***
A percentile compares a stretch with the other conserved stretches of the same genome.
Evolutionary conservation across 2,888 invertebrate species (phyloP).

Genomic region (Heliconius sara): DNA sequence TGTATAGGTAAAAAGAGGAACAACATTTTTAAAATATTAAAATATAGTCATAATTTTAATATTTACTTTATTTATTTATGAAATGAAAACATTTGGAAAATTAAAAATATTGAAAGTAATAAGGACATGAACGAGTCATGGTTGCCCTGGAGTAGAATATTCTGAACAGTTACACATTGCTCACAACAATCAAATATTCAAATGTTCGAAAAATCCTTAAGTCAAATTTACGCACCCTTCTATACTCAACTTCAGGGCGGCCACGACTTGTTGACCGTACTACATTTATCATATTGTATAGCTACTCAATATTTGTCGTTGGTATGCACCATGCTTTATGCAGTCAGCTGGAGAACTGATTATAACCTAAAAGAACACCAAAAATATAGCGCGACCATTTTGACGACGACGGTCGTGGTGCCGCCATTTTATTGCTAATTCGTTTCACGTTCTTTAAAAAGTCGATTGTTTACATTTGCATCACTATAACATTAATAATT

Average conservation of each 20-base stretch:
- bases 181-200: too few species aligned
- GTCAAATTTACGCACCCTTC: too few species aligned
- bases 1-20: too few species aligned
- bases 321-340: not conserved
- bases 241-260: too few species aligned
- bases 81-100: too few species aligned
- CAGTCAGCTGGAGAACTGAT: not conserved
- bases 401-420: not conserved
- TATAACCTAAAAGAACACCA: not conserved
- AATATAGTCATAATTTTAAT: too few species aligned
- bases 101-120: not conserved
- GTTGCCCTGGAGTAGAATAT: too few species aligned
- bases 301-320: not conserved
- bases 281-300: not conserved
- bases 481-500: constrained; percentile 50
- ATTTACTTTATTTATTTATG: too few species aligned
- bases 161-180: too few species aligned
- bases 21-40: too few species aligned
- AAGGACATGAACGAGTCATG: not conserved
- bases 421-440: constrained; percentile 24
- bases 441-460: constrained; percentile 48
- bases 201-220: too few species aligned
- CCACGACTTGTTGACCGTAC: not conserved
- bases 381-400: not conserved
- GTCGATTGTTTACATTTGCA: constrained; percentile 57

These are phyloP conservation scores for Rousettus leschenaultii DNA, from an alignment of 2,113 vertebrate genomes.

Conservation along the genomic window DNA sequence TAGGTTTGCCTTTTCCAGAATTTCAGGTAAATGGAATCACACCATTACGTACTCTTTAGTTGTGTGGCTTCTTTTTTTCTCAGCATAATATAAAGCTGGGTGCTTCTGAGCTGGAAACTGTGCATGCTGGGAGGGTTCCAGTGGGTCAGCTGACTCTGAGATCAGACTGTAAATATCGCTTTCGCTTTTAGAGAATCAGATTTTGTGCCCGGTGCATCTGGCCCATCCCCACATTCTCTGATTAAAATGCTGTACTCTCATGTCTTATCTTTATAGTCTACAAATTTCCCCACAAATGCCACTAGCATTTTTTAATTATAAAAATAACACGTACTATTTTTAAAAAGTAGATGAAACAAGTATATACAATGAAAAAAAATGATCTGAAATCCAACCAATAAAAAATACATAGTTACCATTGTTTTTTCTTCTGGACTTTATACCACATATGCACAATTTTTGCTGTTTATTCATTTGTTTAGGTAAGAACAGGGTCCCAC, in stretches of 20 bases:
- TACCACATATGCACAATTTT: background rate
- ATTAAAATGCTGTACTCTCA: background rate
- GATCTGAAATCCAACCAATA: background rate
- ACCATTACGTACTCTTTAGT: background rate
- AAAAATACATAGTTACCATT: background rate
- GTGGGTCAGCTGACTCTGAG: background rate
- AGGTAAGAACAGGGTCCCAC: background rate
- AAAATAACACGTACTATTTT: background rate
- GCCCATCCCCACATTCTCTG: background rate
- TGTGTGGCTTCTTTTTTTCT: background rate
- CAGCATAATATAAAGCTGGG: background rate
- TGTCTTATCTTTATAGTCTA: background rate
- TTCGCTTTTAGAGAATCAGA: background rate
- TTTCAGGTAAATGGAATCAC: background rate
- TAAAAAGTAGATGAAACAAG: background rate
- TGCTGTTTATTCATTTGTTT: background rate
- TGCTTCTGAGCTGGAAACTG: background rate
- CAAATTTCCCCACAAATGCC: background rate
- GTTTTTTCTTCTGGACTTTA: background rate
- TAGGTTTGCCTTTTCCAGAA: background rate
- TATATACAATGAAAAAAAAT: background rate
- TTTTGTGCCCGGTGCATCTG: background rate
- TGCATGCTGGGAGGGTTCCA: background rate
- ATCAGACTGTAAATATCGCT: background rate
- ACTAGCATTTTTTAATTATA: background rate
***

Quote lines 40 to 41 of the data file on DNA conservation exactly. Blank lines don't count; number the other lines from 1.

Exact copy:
- GCCCATCCCCACATTCTCTG: background rate
- TGTGTGGCTTCTTTTTTTCT: background rate